3 Reasons You Don’t Need a Survey to Listen to Customers

The CX Question of the Day (#CXQOTD) for June 4 was, “Is surveying customers absolutely necessary?” You can click here to check out my answer to that question, hear the thoughts of others, and weigh in with your own.

My short answer to this question? No, surveys aren’t necessary. Why? Here are a few reasons.

1. Customers don’t need more surveys

For many companies, surveys have become a crutch. Just about everywhere we turn we are being asked for our feedback. I once took a survey and at the end of the survey, the platform they used asked me to take a survey about the survey. This sort of meta experience doesn’t happen often, but it illustrates the fact that survey fatigue is real and we need to be careful about where, when, and how often we go back to the well and ask customers for their feedback.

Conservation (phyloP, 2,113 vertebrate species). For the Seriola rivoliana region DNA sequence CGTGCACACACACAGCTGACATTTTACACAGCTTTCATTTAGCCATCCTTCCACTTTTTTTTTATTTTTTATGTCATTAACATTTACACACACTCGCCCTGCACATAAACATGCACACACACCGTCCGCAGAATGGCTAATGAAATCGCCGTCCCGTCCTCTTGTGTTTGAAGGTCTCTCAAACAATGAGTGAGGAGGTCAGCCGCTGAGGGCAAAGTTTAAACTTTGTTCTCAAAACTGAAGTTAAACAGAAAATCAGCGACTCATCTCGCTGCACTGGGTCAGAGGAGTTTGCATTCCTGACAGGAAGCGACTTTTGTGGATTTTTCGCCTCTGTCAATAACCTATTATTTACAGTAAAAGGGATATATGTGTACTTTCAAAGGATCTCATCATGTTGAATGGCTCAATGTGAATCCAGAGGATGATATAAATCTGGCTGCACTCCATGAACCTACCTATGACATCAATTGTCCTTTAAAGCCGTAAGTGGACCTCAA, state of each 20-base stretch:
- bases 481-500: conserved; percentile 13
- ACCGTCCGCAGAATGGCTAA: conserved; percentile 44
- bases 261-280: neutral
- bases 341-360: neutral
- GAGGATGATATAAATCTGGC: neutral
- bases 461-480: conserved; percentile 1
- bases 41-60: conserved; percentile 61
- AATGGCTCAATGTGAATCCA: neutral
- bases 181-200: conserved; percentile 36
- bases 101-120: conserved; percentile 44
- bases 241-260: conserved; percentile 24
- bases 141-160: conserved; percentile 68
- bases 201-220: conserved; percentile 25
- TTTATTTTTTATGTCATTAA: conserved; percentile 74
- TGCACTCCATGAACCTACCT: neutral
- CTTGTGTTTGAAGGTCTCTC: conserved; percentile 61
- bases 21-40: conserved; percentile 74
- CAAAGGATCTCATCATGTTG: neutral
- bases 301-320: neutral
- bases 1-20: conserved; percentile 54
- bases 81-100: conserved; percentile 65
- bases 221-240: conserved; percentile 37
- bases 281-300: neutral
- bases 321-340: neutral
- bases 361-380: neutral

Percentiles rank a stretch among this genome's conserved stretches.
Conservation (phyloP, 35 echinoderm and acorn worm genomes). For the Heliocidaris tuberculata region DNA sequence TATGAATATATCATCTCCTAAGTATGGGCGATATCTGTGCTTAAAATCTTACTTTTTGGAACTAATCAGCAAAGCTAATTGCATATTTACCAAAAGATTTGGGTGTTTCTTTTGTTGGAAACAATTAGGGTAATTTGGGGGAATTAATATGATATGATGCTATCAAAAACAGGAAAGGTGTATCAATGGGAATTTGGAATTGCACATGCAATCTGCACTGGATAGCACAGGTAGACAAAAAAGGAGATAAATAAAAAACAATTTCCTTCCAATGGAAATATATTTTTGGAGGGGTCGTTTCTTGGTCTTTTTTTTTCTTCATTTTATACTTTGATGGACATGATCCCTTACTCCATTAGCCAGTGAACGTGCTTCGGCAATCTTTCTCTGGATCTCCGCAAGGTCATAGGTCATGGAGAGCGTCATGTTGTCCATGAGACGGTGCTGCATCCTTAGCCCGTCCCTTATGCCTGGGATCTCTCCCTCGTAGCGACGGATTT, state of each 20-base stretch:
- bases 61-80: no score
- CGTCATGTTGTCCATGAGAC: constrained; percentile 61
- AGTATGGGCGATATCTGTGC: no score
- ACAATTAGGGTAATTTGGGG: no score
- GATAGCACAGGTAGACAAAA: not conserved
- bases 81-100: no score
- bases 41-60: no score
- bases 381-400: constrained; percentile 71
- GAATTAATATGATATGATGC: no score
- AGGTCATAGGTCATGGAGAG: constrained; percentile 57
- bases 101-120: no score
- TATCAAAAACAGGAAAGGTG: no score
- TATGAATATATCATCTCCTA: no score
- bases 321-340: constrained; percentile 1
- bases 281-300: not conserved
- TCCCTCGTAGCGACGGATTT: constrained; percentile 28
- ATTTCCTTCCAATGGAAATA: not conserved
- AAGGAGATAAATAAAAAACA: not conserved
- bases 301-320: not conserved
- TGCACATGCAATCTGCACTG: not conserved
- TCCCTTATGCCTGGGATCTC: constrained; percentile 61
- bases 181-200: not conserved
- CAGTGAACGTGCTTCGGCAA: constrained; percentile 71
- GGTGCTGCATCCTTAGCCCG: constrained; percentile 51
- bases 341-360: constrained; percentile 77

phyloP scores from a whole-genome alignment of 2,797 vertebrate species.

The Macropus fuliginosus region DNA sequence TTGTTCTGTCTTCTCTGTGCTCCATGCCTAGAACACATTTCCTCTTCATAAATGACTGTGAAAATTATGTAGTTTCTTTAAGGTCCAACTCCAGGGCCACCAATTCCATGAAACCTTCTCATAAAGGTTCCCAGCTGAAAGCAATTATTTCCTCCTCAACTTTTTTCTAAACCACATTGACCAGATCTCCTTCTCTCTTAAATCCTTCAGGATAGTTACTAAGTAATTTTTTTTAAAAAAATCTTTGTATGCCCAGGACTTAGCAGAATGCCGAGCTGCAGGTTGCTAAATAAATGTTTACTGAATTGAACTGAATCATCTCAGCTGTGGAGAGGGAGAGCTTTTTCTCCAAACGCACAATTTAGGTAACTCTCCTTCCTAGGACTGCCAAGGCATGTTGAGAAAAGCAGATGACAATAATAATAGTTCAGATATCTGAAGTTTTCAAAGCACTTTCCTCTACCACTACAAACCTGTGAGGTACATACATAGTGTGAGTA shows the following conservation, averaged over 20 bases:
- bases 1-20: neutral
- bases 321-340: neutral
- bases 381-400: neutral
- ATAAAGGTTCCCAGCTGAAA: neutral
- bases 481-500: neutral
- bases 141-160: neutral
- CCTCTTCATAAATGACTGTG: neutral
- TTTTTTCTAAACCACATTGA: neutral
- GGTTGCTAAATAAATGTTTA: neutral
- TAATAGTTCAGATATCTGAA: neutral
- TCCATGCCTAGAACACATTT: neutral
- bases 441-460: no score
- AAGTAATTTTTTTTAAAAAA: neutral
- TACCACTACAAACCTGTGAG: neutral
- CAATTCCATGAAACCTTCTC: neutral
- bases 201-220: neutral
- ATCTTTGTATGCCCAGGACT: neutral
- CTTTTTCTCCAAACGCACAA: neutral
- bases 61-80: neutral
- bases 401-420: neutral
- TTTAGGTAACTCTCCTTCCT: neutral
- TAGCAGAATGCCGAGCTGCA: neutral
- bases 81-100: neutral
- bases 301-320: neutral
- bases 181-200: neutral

2. 100% of customers don’t respond to surveys

Consider that a survey response rate could fall somewhere in the range of 5 to 30%. That’s 70 to 95% of customers you never hear from. In the case of transactional surveys, if your goal is to catch upset customers and turn around their experience, you will never have an opportunity with the majority of upset customers. You need other ways to listen to your customers.

3. There are many other ways to listen to customers

On that note, I recommend expanding your voice of customer program beyond surveys and even considering whether or not you need surveys at all. There are a number of other ways to listen to customers. One way is through speech analytics which allows you to transcribe and analyze 100% of customer service calls. Not only can you understand what customers are calling about, but you can better understand what’s driving satisfaction and dissatisfaction.

For those that work in the contact center, there are also low-tech solutions like listening in on customer service calls, reading transcripts from emails, chats, and other channels, and speaking directly with front line agents to understand what customers are saying.

Those are just some of the many ways to listen to customers without a survey. Check out this article on the CX Accelerator blog with 10 Ways to Listen to Customers Without Surveys. Is there anything you’d add to this list? What’s your take on customer surveys? Leave a comment below with your thoughts.

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